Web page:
Most architectural practices have suffered a slump in revenue of 40 per cent or more over the past two years

ARCHITECTS WERE the first professionals to be hit by the recession, with new projects drying up due to the downturn in construction. According to estimates by their own institute, the RIAI, 42 per cent of those employed during the economic boom are now redundant.

Most architectural practices have been forced to shed staff, in many cases by well over 50 per cent, while those who remain have had to take huge pay cuts – with a 20 per cent reduction in salaries for employees not uncommon and double that for partners seeking to save their firms.

Derek Tynan, partner in DTA Architects, said that’s why they took “huge offence” over remarks made by Tánaiste Mary Coughlan in July that architects were among the professionals who had yet to feel the “chill winds of economic reality” – and cut their fees accordingly.

“She was talking about people who have lost half their work, let go more than half their staff and taken huge cuts in their salaries,” he said, adding that the old days of charging a 6 per cent standard fee had “gone since the mid-1990s”, at the very outset of the boom.

In any case, with building tenders down by as much as 30 per cent from their peak in 2006, architects’ fees have been reduced correspondingly. On top of that, by Government direction, they have had to take a further 8 per cent cut for all public sector projects. Most architectural practices have suffered a slump in revenue of 40 per cent or more over the past two years.

“We’re caught in a classic pincer movement, with public sector projects put on hold and few private sector projects proceeding because of the state of the market.”

Another leading architect, who did not wish to be identified due to fears about undermining confidence in his practice, said he had three major social housing projects and two schools on hold, while the private sector work being commissioned was all “small-scale stuff”.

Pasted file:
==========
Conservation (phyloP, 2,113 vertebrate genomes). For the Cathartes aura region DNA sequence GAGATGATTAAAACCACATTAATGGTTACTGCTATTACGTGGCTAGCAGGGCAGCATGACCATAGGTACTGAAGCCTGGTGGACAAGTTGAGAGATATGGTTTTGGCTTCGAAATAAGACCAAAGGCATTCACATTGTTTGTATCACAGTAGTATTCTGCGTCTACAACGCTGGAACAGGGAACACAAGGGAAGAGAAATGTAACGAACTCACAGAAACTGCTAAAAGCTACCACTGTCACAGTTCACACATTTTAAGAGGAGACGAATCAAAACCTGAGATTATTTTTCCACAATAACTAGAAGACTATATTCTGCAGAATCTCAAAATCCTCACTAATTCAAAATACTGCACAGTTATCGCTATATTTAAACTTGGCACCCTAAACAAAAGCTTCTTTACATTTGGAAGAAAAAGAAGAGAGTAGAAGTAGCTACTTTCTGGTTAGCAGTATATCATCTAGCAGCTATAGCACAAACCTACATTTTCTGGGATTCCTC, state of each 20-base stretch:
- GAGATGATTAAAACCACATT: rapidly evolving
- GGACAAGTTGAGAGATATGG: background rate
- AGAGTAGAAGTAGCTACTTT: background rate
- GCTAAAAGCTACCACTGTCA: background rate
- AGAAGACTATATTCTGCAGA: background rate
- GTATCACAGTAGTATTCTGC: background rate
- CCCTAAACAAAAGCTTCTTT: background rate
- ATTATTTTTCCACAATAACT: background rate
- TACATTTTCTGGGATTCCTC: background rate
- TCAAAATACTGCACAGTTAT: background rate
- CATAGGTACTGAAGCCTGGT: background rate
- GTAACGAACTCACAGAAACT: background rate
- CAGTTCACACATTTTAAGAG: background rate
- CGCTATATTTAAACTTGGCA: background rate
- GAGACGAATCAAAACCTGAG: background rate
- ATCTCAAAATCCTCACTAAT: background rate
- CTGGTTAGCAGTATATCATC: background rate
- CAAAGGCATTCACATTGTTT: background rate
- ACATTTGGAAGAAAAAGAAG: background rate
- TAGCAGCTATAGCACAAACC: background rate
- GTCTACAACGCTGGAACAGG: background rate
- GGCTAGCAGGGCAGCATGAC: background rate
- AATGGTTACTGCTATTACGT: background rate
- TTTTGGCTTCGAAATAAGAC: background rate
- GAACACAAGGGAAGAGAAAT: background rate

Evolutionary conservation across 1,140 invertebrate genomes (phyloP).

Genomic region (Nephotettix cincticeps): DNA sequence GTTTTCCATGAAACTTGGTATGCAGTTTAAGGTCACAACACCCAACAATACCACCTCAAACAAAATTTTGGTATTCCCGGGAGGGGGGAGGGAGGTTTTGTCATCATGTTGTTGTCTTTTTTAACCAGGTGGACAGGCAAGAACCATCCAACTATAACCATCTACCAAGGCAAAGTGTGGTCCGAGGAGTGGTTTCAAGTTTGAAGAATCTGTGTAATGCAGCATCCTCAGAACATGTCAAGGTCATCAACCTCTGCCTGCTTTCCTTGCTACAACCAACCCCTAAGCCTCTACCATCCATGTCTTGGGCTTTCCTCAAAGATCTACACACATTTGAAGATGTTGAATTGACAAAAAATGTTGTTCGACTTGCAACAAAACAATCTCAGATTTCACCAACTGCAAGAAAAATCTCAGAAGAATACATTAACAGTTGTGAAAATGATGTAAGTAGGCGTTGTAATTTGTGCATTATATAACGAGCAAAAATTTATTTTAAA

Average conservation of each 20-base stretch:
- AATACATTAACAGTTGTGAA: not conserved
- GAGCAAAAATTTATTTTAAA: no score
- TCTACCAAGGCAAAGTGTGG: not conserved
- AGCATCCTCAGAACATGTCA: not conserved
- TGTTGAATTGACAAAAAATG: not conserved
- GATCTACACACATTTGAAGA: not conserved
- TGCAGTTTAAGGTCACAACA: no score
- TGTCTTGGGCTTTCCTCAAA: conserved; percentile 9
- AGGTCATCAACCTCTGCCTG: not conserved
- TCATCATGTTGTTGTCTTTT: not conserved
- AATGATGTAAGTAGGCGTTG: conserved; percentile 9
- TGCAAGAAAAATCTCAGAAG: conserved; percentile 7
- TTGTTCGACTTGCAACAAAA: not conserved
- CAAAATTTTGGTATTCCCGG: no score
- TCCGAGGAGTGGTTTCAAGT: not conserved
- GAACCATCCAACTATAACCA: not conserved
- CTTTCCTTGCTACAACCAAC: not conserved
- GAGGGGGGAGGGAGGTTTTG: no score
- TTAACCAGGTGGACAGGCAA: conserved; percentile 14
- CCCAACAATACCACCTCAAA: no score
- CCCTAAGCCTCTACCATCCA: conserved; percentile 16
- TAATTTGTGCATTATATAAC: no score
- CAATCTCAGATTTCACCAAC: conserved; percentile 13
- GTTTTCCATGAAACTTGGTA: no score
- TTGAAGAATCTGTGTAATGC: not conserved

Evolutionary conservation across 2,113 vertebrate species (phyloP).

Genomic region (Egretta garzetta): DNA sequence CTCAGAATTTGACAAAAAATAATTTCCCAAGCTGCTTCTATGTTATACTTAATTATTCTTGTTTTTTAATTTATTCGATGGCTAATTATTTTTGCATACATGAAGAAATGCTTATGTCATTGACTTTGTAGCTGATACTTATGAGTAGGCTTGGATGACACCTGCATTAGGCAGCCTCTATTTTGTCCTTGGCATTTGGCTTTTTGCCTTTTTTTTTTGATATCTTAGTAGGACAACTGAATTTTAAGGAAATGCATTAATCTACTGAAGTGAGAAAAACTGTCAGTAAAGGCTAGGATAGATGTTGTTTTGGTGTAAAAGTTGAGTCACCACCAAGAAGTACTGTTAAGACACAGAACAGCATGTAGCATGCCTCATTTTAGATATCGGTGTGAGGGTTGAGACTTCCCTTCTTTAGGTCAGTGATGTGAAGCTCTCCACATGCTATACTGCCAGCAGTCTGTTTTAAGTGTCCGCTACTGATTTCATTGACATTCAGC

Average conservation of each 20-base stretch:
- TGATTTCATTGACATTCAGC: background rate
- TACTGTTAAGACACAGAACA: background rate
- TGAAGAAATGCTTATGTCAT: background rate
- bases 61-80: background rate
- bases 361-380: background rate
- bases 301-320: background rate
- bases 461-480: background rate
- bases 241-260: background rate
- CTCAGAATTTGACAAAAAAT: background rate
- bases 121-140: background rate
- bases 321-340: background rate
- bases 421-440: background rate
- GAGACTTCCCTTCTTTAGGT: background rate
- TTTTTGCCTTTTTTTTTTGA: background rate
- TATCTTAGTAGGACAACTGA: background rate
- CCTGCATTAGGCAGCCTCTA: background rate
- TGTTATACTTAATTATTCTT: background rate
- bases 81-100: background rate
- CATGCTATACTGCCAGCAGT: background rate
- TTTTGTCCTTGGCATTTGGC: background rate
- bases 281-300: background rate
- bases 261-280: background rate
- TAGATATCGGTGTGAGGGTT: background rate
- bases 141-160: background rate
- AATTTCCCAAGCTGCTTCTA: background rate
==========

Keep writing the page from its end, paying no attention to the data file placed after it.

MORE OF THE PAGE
A third architect, who has been in practice since the 1980s recession, said the precarious financial position of many firms was made worse by public-sector clients not paying fees for work done.

“We’re owed €100,000 by a local authority – and they don’t even reply to letters.”

The banks are also blamed for aggravating the problems faced by architects as small or medium-sized enterprises – by refusing, for example, to honour a cheque in favour of the Revenue to meet a tax bill until the sum involved was covered by an equivalent lodgement.

Having to let good staff go has been traumatic for architects, many of whom would have had built up a multicultural team in their offices during the boom. “It’s been personally upsetting for us to tell people we liked and worked with that they’d have to go,” Mr Tynan said.

Many of the foreign nationals who worked here as architects have either returned home or gone somewhere else to work, while hundreds of mainly younger Irish architects laid off by firms are on the dole or scratching around for work doing domestic extensions.

The main regret among seasoned architects now running slimmed-down practices is the loss of such a large chunk of the skills base built up during the boom – even as the value of those skills is still being recognised by numerous awards for projects already completed.

“Young architects who are married with a child or two and a mortgage to pay are going through a really tough time,” said Alan Mee, who runs a small practice and lectures in urban design at UCD. “After producing such a great culture, there’s a lot of bitterness out there, I suspect. Psychologically, it’s really unsettling because there is no version of a few years time that’s in any way clear at all.

“What’s the future client base for a small practice? It’s completely unknowable, so there is no clarity on which to base a business plan, least of all in terms of fees.”

He said the boom “made people think that a small architectural practice could feed itself forever, but this was an illusion”. Architects were now diversifying “very quickly”, doing building energy ratings, urban design, conservation, sustainability, writing more or teaching.

“There is a resilience among architects, a belief that they have a real contribution to make – not least in relation to the direction of any social dividend that might arise in the working through of Nama by providing masterplanning and urban design skills,” Mr Tynan said.

They are unanimous on one issue: now is the time to build, because construction costs are so low. “Instead of behaving like a rabbit in headlights, Government, State agencies and local authorities should be gathering their guts to build for the future,” as one architect put it.

Irish Times

Bird's-eye view reveals extent of work to come

FROM THE ground the new M3 motorway looks, for the most part, finished. Sections are indeed complete, with motorists already using interchanges and bypass roads, particularly at the southern end, and it’s hard to believe that it won’t be open to traffic for almost another year.

From the air, though, it’s a different story. The Irish Times was yesterday taken on an aerial tour of the route, one of several helicopter flights taken by the National Roads Authority (NRA) each year to monitor the progress of the road.